Jun
24

Reforming Sex Offender Legislation

I'll be speaking this weekend at a conference in Washington, D.C., devoted to the reform of sex offender legislation. One hundred or so folks from around the nation are gathering to brainstorm on what to do about a body of law that is often harsh and indiscriminate. I should have reached out to readers here long ago for suggestions, but I didn't. If you have suggestions, please leave them in the comments section here. There's still time for me to amend my remarks.

My sense is that relief must come in the form of legislative action. The courts are simply ill-equipped to do much good. There are rare victories, such as the Ohio ruling by the state Supreme Court removing offenders from the sex offender list because the registration requirement violated the state's separation of powers doctrine. But this rare legal victory can be undone simply by drafting new requirements through the appropriate branch of government. Politics is where relief will come, not the courts.

What I see behind closed doors is frustration among judges and prosecutors in the following areas:

1. Requiring prison time and making felonious the violation of so-called Romeo and Juliet laws. These statutes typically involve claims of statutory rape between a minor and a suitor close in age. Consent is not a defense in these cases, and prison is mandatory. My sense is that there is support for legislation eliminating the requirement for prison time in such cases. It might also make sense to downgrade the offense from a felony to a misdemeanor to avoid the disabling effect of a felony on a young person's career chances.

2. Elimination of mandatory prison time for Internet-related crime in which there was neither attempted nor actual physical contact with another person. Many states and the federal government now require prison sentences for possession of even a handful of pornographic images of children. Judges often despair over the rigidity of statutory schemes requiring imprisonment of defendants in which there are no tangible victims proximately related to the possessory offense.

3. Increased accessibility to diversionary programs for those accused of child pornography offenses. Connecticut, for example, recently enacted a new psychiatric accelerated rehabilitation program. This program permits folks to submit to a period of probation and to get treatment for mental illness. If the applicant successfully completes the program, the criminal case is dismissed. The only problem with this law is that lawmakers have decreed that it is inapplicable for those accused of possession of child pornography.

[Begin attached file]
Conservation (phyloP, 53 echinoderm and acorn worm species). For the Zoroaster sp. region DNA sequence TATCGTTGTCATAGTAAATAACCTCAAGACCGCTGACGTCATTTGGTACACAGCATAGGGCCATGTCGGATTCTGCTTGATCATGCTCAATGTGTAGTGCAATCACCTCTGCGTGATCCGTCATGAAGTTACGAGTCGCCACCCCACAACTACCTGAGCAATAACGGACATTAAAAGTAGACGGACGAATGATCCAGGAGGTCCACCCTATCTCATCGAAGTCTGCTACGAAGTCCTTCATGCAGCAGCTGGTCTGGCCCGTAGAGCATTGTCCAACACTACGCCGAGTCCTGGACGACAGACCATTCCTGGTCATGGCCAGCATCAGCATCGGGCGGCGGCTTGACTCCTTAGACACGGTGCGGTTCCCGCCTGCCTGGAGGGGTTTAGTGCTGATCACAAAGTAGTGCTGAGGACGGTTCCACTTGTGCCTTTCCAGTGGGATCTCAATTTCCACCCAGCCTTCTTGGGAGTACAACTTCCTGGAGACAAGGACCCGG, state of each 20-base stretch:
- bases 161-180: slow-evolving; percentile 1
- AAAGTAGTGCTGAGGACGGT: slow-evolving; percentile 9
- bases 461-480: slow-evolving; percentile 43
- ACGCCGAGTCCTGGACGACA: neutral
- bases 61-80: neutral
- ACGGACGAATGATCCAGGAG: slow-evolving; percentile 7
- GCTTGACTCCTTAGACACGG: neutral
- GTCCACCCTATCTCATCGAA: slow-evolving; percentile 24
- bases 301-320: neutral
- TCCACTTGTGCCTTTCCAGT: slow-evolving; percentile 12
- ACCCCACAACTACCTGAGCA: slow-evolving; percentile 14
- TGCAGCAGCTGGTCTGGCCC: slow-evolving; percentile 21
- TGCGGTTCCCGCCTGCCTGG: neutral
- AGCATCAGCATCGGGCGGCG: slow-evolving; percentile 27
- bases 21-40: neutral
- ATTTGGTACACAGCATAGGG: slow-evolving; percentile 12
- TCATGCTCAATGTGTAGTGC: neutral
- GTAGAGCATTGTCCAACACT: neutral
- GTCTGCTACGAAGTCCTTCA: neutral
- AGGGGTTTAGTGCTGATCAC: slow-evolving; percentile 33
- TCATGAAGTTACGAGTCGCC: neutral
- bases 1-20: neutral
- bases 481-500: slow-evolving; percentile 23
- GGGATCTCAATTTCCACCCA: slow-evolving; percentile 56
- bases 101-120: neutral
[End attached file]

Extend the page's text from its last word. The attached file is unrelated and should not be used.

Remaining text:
This legislative decision should not trump medical judgment.

4. Elimination of mandatory prison time for non-violent sex offenses. Lawmakers can easily and constructively express social disapproval of deviant conduct by rewriting these statutes to create a presumption in favor of prison time. But this presumption should be rebuttable for good cause shown.

5. The current mania over sex offender registries is little more than moral panic. The overwhelming majority of sex offenses are committed against victims by family members or caregivers with direct and consensual access to the victim. Sex offender registries are fueled by fear of stranger danger. Putting a man who abused a family member on a public registry merely stigmatizes an offender who little danger to the community at large. There should be a broader use of law-enforcement only registrations. These lists should not be disseminated to the public.

There is traction for these ideas among judges and prosecutors. When no one is watching, and they are free to speak their mind, judges and prosecutors are often in despair about a law too rigid in conception, and too inflexible in implementation to serve the ends of justice.